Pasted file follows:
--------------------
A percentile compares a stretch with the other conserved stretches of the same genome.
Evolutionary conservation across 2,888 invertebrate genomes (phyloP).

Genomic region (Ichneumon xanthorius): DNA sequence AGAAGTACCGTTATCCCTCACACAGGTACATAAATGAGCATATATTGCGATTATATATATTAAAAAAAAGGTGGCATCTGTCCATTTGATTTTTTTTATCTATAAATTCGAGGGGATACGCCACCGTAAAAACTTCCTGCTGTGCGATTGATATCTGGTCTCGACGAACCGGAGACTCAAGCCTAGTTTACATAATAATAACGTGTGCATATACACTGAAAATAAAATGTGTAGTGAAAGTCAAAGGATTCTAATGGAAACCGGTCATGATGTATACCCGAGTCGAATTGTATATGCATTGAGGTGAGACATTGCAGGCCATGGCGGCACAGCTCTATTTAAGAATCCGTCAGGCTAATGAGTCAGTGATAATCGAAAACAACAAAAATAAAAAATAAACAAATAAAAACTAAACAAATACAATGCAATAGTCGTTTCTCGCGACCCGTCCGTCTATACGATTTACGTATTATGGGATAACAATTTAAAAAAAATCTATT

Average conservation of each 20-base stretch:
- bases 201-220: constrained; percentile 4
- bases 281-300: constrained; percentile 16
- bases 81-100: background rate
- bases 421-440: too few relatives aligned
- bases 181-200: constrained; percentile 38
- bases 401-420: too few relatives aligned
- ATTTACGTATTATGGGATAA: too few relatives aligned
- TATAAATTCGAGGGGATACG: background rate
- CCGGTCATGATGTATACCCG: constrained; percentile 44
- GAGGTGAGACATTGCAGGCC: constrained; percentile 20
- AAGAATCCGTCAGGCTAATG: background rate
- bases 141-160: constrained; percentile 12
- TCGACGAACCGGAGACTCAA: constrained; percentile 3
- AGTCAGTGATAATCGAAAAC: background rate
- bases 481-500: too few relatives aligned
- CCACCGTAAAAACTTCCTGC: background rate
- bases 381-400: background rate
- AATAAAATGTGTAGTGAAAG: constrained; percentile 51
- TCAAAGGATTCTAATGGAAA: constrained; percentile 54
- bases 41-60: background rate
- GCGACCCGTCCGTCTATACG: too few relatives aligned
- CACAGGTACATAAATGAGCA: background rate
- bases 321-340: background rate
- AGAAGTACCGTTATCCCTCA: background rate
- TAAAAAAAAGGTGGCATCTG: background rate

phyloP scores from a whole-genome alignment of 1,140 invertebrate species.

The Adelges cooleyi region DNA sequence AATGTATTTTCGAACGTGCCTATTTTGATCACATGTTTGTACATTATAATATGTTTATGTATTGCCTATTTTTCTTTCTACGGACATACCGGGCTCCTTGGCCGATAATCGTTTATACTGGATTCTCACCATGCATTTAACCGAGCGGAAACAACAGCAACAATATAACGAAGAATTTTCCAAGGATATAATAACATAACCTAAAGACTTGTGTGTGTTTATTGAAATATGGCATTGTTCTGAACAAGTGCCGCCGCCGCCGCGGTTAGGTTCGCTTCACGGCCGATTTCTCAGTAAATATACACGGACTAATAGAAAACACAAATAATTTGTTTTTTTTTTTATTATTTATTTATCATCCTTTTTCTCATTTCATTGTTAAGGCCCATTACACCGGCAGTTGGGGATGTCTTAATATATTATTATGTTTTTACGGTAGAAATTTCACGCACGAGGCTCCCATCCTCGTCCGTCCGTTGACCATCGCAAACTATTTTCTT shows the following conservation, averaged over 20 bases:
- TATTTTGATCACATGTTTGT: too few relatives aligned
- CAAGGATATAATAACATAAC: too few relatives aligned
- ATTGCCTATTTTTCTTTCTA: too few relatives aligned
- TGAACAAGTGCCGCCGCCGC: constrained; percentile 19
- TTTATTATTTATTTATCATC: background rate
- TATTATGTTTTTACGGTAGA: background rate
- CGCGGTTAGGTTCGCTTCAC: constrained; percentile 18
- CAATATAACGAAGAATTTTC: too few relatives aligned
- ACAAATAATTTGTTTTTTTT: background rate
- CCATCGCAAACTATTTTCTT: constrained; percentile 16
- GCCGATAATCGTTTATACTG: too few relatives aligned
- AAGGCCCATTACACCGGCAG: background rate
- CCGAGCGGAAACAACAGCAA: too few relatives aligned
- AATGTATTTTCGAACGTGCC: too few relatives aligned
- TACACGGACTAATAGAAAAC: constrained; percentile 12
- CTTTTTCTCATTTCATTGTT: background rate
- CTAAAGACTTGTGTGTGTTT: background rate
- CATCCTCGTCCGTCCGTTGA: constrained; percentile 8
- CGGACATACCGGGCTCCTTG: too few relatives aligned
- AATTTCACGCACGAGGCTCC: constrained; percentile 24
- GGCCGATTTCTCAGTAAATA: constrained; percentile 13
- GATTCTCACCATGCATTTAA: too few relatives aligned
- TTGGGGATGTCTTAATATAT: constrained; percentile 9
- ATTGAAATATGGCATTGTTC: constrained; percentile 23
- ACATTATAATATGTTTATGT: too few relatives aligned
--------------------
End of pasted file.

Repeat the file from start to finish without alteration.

A percentile compares a stretch with the other conserved stretches of the same genome.
Evolutionary conservation across 2,888 invertebrate genomes (phyloP).

Genomic region (Ichneumon xanthorius): DNA sequence AGAAGTACCGTTATCCCTCACACAGGTACATAAATGAGCATATATTGCGATTATATATATTAAAAAAAAGGTGGCATCTGTCCATTTGATTTTTTTTATCTATAAATTCGAGGGGATACGCCACCGTAAAAACTTCCTGCTGTGCGATTGATATCTGGTCTCGACGAACCGGAGACTCAAGCCTAGTTTACATAATAATAACGTGTGCATATACACTGAAAATAAAATGTGTAGTGAAAGTCAAAGGATTCTAATGGAAACCGGTCATGATGTATACCCGAGTCGAATTGTATATGCATTGAGGTGAGACATTGCAGGCCATGGCGGCACAGCTCTATTTAAGAATCCGTCAGGCTAATGAGTCAGTGATAATCGAAAACAACAAAAATAAAAAATAAACAAATAAAAACTAAACAAATACAATGCAATAGTCGTTTCTCGCGACCCGTCCGTCTATACGATTTACGTATTATGGGATAACAATTTAAAAAAAATCTATT

Average conservation of each 20-base stretch:
- bases 201-220: constrained; percentile 4
- bases 281-300: constrained; percentile 16
- bases 81-100: background rate
- bases 421-440: too few relatives aligned
- bases 181-200: constrained; percentile 38
- bases 401-420: too few relatives aligned
- ATTTACGTATTATGGGATAA: too few relatives aligned
- TATAAATTCGAGGGGATACG: background rate
- CCGGTCATGATGTATACCCG: constrained; percentile 44
- GAGGTGAGACATTGCAGGCC: constrained; percentile 20
- AAGAATCCGTCAGGCTAATG: background rate
- bases 141-160: constrained; percentile 12
- TCGACGAACCGGAGACTCAA: constrained; percentile 3
- AGTCAGTGATAATCGAAAAC: background rate
- bases 481-500: too few relatives aligned
- CCACCGTAAAAACTTCCTGC: background rate
- bases 381-400: background rate
- AATAAAATGTGTAGTGAAAG: constrained; percentile 51
- TCAAAGGATTCTAATGGAAA: constrained; percentile 54
- bases 41-60: background rate
- GCGACCCGTCCGTCTATACG: too few relatives aligned
- CACAGGTACATAAATGAGCA: background rate
- bases 321-340: background rate
- AGAAGTACCGTTATCCCTCA: background rate
- TAAAAAAAAGGTGGCATCTG: background rate

phyloP scores from a whole-genome alignment of 1,140 invertebrate species.

The Adelges cooleyi region DNA sequence AATGTATTTTCGAACGTGCCTATTTTGATCACATGTTTGTACATTATAATATGTTTATGTATTGCCTATTTTTCTTTCTACGGACATACCGGGCTCCTTGGCCGATAATCGTTTATACTGGATTCTCACCATGCATTTAACCGAGCGGAAACAACAGCAACAATATAACGAAGAATTTTCCAAGGATATAATAACATAACCTAAAGACTTGTGTGTGTTTATTGAAATATGGCATTGTTCTGAACAAGTGCCGCCGCCGCCGCGGTTAGGTTCGCTTCACGGCCGATTTCTCAGTAAATATACACGGACTAATAGAAAACACAAATAATTTGTTTTTTTTTTTATTATTTATTTATCATCCTTTTTCTCATTTCATTGTTAAGGCCCATTACACCGGCAGTTGGGGATGTCTTAATATATTATTATGTTTTTACGGTAGAAATTTCACGCACGAGGCTCCCATCCTCGTCCGTCCGTTGACCATCGCAAACTATTTTCTT shows the following conservation, averaged over 20 bases:
- TATTTTGATCACATGTTTGT: too few relatives aligned
- CAAGGATATAATAACATAAC: too few relatives aligned
- ATTGCCTATTTTTCTTTCTA: too few relatives aligned
- TGAACAAGTGCCGCCGCCGC: constrained; percentile 19
- TTTATTATTTATTTATCATC: background rate
- TATTATGTTTTTACGGTAGA: background rate
- CGCGGTTAGGTTCGCTTCAC: constrained; percentile 18
- CAATATAACGAAGAATTTTC: too few relatives aligned
- ACAAATAATTTGTTTTTTTT: background rate
- CCATCGCAAACTATTTTCTT: constrained; percentile 16
- GCCGATAATCGTTTATACTG: too few relatives aligned
- AAGGCCCATTACACCGGCAG: background rate
- CCGAGCGGAAACAACAGCAA: too few relatives aligned
- AATGTATTTTCGAACGTGCC: too few relatives aligned
- TACACGGACTAATAGAAAAC: constrained; percentile 12
- CTTTTTCTCATTTCATTGTT: background rate
- CTAAAGACTTGTGTGTGTTT: background rate
- CATCCTCGTCCGTCCGTTGA: constrained; percentile 8
- CGGACATACCGGGCTCCTTG: too few relatives aligned
- AATTTCACGCACGAGGCTCC: constrained; percentile 24
- GGCCGATTTCTCAGTAAATA: constrained; percentile 13
- GATTCTCACCATGCATTTAA: too few relatives aligned
- TTGGGGATGTCTTAATATAT: constrained; percentile 9
- ATTGAAATATGGCATTGTTC: constrained; percentile 23
- ACATTATAATATGTTTATGT: too few relatives aligned